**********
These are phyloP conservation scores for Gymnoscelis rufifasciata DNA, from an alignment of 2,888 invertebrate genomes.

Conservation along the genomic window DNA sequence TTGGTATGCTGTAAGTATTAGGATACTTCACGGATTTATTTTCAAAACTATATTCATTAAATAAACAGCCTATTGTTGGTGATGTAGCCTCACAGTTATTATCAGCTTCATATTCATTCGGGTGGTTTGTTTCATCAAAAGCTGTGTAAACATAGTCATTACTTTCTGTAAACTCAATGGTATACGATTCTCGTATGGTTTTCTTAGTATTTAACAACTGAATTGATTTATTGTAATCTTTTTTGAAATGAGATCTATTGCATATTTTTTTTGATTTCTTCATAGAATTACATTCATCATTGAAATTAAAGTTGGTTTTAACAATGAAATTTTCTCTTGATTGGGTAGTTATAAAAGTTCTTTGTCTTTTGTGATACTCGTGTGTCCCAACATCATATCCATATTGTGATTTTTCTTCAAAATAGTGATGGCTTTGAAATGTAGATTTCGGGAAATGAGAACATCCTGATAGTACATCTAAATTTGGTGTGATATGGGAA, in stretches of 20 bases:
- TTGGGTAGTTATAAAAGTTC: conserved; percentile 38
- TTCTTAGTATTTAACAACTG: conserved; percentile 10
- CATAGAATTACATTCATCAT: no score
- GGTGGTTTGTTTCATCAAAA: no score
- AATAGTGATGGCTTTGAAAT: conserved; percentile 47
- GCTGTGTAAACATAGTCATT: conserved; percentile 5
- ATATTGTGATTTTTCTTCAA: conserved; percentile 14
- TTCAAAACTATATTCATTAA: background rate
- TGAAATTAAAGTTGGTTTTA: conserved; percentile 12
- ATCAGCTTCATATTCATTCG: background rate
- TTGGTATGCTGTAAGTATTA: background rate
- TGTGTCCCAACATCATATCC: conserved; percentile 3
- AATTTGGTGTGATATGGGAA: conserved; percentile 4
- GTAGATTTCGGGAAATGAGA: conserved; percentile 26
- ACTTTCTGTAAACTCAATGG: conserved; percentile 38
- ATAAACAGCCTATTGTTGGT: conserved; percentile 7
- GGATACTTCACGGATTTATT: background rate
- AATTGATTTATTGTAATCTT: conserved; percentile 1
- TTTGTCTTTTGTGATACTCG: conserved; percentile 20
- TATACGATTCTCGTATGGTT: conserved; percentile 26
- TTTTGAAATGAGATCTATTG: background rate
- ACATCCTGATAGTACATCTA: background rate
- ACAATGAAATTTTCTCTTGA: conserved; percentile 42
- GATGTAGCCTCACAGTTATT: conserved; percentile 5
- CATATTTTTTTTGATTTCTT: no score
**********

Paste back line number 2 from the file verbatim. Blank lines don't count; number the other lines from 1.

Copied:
Conservation along the genomic window DNA sequence TTGGTATGCTGTAAGTATTAGGATACTTCACGGATTTATTTTCAAAACTATATTCATTAAATAAACAGCCTATTGTTGGTGATGTAGCCTCACAGTTATTATCAGCTTCATATTCATTCGGGTGGTTTGTTTCATCAAAAGCTGTGTAAACATAGTCATTACTTTCTGTAAACTCAATGGTATACGATTCTCGTATGGTTTTCTTAGTATTTAACAACTGAATTGATTTATTGTAATCTTTTTTGAAATGAGATCTATTGCATATTTTTTTTGATTTCTTCATAGAATTACATTCATCATTGAAATTAAAGTTGGTTTTAACAATGAAATTTTCTCTTGATTGGGTAGTTATAAAAGTTCTTTGTCTTTTGTGATACTCGTGTGTCCCAACATCATATCCATATTGTGATTTTTCTTCAAAATAGTGATGGCTTTGAAATGTAGATTTCGGGAAATGAGAACATCCTGATAGTACATCTAAATTTGGTGTGATATGGGAA, in stretches of 20 bases: